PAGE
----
As for natural immunity, the Government concedes, as it must, that such immunity provides protection, but it claims that not all those who were previously infected may be immune because “‘it is difficult to tell, on an individual level, which individuals’ have attained that level of protection.” (p.38 (quoting 86 Fed. Reg. at 61,421).) First, cohort studies of millions of individuals consistently find that previously infected individuals have a reinfection rate that is effectively negligible (Betten Brief pp. 39-40), while breakthrough cases after vaccination are common (Betten Brief pp. 33, 40). However, even putting that aside and taking the government’s argument at face value, when it comes to people who are vaccinated, it is also unknown which vaccinated individuals will have a breakthrough infection. Hence, the Government’s logic behind its decision to force naturally immune individuals to mask and test, but not vaccinated individuals, makes no sense and supports the conclusion that the current ETS is about achieving its vaccination coverage policy goal (i.e., full vaccination of the entire population, under the threat of loss of employment for millions of Americans), not about addressing a grave danger posed by a new hazard in the workplace.
The data on death rates throughout the Government’s brief is also not accurate. (E.g., RIO at 39-40.) There is always a degree of uncertainty as to whether someone died with or from COVID-19, just as there is uncertainty as to the cause of death when someone dies shortly after COVID-19 vaccination. There is, however, a death figure that is not subject to this uncertainty and that is the all-cause-mortality figure: the total number of deaths irrespective of cause. As most adults in the United States became fully vaccinated, the all-cause mortality rate should have declined if the Government’s claims about vaccination in the RIO are correct. But that is not what has happened. The all-cause mortality figure in the United States reveals that once a significant percentage of the American adult population was fully vaccinated, the total deaths in the United States have not declined. The following table provides the CDC’s weekly total deaths in the United States for 2019, 2020, and 2021, starting on week 30 when at least 60% of American adults were fully vaccinated; it reflects that despite this high and increasing level of vaccination, total deaths per week did not return to the levels seen before the pandemic in 2019:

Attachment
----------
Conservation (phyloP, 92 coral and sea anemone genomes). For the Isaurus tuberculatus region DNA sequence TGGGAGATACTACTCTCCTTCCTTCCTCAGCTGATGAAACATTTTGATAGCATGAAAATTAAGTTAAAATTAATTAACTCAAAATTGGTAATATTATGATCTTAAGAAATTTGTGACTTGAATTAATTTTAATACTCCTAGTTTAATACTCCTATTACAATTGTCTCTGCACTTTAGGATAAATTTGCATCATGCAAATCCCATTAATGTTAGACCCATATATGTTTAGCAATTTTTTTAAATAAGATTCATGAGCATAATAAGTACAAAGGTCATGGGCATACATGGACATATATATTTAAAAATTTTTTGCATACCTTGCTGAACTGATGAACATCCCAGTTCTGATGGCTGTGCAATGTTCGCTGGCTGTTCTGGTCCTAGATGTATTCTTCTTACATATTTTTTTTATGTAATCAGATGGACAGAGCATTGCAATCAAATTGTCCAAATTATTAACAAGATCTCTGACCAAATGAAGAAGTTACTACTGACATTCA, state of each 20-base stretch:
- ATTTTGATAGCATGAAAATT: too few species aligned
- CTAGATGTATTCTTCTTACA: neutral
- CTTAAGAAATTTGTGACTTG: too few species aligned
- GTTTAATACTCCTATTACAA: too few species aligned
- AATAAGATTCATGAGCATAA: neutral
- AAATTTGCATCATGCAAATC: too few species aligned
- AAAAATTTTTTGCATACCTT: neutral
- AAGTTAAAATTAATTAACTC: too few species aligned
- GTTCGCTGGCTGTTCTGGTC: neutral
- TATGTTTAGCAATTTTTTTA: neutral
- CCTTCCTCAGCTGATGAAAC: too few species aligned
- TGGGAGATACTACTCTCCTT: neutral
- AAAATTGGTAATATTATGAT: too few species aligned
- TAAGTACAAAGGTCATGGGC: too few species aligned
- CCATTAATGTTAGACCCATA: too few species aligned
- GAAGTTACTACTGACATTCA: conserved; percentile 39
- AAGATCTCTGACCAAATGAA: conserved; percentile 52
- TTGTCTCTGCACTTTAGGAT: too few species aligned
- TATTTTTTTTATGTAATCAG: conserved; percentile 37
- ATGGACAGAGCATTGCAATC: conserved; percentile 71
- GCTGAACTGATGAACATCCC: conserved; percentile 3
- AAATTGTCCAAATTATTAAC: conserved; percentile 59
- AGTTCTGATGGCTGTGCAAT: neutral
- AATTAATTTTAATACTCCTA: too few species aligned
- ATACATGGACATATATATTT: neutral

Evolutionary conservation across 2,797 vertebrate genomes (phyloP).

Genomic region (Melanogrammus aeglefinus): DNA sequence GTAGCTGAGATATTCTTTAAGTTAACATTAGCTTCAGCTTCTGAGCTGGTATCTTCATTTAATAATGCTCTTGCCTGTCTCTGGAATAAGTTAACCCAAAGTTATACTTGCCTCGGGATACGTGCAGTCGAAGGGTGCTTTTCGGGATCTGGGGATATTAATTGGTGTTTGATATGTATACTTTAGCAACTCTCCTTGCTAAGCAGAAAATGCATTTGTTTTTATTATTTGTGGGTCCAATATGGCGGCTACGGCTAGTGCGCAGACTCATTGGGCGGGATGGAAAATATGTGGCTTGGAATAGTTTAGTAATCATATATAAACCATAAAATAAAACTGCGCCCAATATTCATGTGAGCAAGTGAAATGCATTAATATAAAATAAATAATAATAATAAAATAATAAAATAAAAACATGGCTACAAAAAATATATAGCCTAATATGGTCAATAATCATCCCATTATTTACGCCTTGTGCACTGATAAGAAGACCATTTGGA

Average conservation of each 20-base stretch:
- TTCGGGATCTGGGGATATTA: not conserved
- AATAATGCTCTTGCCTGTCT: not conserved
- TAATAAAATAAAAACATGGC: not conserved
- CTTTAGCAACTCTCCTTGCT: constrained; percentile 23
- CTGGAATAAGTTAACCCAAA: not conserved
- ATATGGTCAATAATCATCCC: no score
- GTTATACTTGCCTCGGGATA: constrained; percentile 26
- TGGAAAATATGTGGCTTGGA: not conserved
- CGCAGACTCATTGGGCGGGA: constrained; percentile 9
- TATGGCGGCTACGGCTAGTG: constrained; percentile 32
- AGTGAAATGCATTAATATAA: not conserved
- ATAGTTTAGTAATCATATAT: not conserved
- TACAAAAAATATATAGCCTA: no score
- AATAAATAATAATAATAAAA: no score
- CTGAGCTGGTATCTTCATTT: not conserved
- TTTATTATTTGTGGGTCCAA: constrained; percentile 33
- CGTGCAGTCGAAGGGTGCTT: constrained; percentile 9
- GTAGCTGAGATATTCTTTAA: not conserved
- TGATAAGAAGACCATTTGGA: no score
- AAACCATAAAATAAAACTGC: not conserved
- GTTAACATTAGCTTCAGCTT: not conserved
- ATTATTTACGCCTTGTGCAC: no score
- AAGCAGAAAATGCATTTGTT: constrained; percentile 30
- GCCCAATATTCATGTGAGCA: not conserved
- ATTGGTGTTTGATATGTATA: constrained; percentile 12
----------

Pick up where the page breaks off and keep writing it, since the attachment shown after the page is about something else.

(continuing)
See https://www.cdc.gov/flu/weekly/weeklyarchives2021-2022/data/NCHSData50.csv and https://data.cdc.gov/Vaccinations/COVID-19-Vaccinations-in-the-United-States-Jurisdi/unsk-b7fc (data more recent than Week 43 of 2021 are incomplete). Hence, according to CDC data, even after over 60% of adults were fully vaccinated in the United States in 2021, the overall mortality did not return to the level seen in 2019 (nor even below the level seen in 2020 when the pandemic was ongoing and there were no vaccines).
The data in the Government’s brief regarding COVID cases as between the vaccinated and unvaccinated are also unreliable because those figures can be skewed by the availability of testing, the accuracy of test results, and by increasing requirements on the unvaccinated to be tested.
OSHA additionally walked back guidance that would have required employers to report adverse events from the COVID-19 vaccines in the OSHA recordkeeping log. On April 20, 2021, OSHA issued new guidance that required employers who mandate COVID-19 vaccines to report an employee’s adverse reaction in the OSHA recordkeeping log if the adverse reaction met certain criteria. But just one month later, on May 21, 2021, OSHA retracted this guidance and no longer requires employers to report adverse reactions from the COVID-19 vaccine, even when an employer requires the vaccine as a condition of employment. This requirement would have provided necessary transparency, either to confirm or dispel fears of adverse events, but, as OSHA indicated, they did not want to “discourage” or “disincentivize” employees from receiving a vaccine based on fully informed consent, including adverse event data. This same action also has the effect of leaving OSHA unable to fully assess the benefits and disadvantages of its current ETS, because it has deliberately turned its head the other way when it comes to disadvantages and costs.
The Court should stay the ETS pending review, grant certiorari before judgment, or both.